3 Easy Rules for Innovators

September 4, 2017 | 14:17
If you are a chef or anyone passionate about food, which would you rather present to your guests: a nicely roasted chicken, with crispy skin, steamy vegetables and fresh salad or, Chicken nuggets with a brown curry-look-like sauce? What message is sent to your guests by each choice, and is that message in line with your objectives for the meal? Now translate this to your business persona when you have your next video call or better yet, when you present your latest invention to a group of investors or pitch your services to a potential customer.

Culture and image includes everything

When presenting yourself in front of customers, investors, bankers… anyone, you want to make sure you are sending the right message, that you show off a persona consistent with the objectives of your presentation. Your culture shows itself through the images that you project during a meeting. It is as important as your content and this is not just about your clothes or your hair-do… it is about everything. It includes your tempo, your speech, your demeanour, your equipment, the quality of your materials and any other aspect that may be noted by your audience. A great idea and true value to the customer is the start point, your culture is your business card, your reputation in the industry. Culture is about your presentations, how your company is perceived, how you work and how efficient you are… yes…. efficient!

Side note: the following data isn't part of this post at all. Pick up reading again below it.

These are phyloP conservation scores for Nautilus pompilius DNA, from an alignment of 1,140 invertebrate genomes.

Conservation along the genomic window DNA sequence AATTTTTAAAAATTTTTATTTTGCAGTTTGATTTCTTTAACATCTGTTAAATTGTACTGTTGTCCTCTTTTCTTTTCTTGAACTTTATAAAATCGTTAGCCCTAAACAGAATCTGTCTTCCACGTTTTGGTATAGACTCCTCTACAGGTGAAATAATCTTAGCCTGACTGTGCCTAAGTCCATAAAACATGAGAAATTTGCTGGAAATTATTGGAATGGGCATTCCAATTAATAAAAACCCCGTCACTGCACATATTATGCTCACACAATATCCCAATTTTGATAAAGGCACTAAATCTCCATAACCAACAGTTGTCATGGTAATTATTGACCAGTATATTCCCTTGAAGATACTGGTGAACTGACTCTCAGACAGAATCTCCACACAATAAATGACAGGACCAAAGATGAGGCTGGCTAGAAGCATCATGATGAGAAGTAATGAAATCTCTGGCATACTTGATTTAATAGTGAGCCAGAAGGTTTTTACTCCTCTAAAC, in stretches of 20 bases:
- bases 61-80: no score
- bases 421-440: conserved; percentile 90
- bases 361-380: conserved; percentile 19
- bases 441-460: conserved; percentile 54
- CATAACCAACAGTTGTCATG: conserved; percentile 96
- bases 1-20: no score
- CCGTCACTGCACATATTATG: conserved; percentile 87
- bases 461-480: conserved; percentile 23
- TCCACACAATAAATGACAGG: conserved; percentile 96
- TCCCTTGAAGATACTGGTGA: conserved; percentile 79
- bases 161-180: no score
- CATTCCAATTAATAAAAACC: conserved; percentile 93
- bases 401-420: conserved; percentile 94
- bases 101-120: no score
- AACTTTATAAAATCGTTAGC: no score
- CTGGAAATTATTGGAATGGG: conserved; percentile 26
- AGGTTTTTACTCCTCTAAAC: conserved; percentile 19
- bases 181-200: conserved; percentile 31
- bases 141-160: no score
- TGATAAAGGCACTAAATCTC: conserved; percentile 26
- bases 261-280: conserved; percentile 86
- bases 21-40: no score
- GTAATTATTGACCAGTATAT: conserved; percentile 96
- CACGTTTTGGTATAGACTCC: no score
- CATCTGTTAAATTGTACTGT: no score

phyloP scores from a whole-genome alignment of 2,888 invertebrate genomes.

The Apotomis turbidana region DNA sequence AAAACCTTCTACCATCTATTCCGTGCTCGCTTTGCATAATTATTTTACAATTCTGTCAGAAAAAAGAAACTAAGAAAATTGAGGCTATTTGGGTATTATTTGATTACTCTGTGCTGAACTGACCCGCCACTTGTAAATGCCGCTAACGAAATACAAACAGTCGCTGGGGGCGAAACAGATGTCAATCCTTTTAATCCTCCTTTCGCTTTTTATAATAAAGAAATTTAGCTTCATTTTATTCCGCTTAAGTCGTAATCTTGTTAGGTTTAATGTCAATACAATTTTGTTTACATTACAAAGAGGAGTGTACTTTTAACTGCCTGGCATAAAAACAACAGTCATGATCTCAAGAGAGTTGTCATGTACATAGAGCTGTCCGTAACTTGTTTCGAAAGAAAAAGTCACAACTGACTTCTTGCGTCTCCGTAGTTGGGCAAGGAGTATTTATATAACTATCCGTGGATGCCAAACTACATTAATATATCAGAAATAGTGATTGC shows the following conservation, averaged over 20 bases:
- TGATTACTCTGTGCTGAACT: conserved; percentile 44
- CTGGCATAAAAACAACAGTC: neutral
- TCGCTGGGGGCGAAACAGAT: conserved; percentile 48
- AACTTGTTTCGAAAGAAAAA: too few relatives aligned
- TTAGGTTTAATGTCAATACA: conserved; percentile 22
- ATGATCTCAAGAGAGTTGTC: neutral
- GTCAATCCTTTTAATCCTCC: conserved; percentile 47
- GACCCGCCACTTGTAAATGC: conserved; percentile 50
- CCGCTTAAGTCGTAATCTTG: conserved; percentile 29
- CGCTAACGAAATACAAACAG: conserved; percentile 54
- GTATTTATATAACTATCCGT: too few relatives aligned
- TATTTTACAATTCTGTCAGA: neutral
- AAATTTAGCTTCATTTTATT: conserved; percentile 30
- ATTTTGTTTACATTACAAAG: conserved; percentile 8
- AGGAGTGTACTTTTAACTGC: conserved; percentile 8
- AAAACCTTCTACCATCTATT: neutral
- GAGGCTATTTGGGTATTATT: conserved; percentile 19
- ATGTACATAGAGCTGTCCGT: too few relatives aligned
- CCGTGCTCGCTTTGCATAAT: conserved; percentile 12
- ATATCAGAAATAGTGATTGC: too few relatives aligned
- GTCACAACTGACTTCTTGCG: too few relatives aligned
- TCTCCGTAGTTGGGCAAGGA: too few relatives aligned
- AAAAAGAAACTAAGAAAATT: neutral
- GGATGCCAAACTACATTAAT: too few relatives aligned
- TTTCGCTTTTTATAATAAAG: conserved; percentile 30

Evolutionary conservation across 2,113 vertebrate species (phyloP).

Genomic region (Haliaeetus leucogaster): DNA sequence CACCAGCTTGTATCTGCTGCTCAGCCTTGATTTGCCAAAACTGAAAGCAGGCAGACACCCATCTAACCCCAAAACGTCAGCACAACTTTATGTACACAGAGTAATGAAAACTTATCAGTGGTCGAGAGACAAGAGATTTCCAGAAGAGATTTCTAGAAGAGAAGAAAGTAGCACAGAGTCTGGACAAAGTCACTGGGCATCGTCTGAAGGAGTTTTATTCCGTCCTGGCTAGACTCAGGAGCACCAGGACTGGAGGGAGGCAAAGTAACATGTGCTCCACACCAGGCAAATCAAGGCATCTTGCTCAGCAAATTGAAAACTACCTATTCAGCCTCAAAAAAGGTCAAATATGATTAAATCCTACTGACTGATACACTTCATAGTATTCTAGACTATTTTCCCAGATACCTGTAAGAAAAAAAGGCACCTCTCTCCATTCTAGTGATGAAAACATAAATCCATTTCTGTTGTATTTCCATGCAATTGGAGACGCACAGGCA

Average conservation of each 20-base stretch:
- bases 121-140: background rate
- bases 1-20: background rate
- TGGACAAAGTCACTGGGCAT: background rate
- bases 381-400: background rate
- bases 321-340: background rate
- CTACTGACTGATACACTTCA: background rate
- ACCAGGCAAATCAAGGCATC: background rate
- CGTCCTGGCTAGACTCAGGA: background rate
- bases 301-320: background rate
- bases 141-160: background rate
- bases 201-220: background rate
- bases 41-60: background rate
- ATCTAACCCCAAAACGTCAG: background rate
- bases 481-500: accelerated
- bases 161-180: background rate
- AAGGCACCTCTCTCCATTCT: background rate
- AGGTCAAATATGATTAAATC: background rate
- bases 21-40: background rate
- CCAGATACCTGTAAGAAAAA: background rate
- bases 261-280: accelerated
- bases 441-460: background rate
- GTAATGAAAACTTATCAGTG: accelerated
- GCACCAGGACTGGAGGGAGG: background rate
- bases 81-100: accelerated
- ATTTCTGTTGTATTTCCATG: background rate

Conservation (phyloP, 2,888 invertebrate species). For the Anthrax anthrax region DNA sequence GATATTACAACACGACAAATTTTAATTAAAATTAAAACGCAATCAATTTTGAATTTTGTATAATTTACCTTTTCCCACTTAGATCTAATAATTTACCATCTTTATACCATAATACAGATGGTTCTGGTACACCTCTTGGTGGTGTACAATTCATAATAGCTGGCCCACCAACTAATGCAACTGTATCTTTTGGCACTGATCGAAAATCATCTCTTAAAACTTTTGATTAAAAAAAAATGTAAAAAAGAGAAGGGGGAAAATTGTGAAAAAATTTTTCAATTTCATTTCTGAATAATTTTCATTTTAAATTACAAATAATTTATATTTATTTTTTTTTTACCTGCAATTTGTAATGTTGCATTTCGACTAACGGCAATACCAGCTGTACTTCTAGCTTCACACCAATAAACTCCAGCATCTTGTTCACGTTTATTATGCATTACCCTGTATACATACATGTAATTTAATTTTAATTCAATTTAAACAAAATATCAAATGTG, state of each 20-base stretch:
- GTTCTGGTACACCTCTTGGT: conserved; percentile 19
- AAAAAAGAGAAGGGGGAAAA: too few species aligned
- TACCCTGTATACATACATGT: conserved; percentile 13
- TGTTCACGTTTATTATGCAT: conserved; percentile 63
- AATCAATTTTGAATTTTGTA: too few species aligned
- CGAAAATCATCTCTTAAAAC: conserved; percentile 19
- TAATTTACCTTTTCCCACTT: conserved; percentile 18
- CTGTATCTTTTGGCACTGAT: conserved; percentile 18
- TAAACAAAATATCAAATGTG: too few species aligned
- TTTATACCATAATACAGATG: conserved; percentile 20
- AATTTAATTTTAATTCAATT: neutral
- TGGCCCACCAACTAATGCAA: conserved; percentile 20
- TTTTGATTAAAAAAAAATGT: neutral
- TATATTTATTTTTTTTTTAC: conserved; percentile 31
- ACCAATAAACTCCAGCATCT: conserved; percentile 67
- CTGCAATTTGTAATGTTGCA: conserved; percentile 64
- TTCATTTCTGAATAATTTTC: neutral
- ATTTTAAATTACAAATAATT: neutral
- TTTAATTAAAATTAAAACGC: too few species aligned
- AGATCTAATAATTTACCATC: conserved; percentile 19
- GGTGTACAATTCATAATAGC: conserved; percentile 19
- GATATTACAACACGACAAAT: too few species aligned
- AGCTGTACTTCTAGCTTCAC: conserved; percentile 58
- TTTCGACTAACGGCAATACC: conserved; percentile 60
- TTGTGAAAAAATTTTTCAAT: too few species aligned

Reliability, efficiency?

You might have the best ideas in the world, if you cannot communicate them in a reliable way to your partners, suppliers and customers, then you will have an uphill battle against your competitors. There is nothing more annoying than a business partner who is not able to use today’s business tools to be efficient and reliable. It all starts with prompt response to voice mails, emails and calendar invitations (yes, you are to accept or decline calendar invites – ‘Maybe’ doesn’t count!). It then goes forward with good understanding about collaboration tools (you pick, there are many from Microsoft, Apple, Google…). If you are an innovator, you are also to embrace innovation from others and be a good innovation citizen. This means to keep up with technology (your 2010 laptop is probably not what would be called “up-to-date”) and embracing that technology to the highest extent as long as it promotes reliability and efficiency.

Does it really matter if I use an old flip phone?

Would you buy an innovative car (say a Tesla) from an old garage where you see greasy gear boxes or old light fixtures? I think that you will probably not associate that brand with technology unless the show room conveys the same image as the product. Traditionally, innovators in the IoT space are more techie and up to date than those in other arenas. The main reason being that their smartphone, laptop or any other connected device is also part of the demonstration of their innovative product. In IoT and all arenas, you want to show a great overall package to your customers. You will be at a disadvantage if you rely solely on the technology to present itself. A great presentation includes a clear, concise message, a conscious projection of your company culture, and hardware that is up to date, clean and in good condition.
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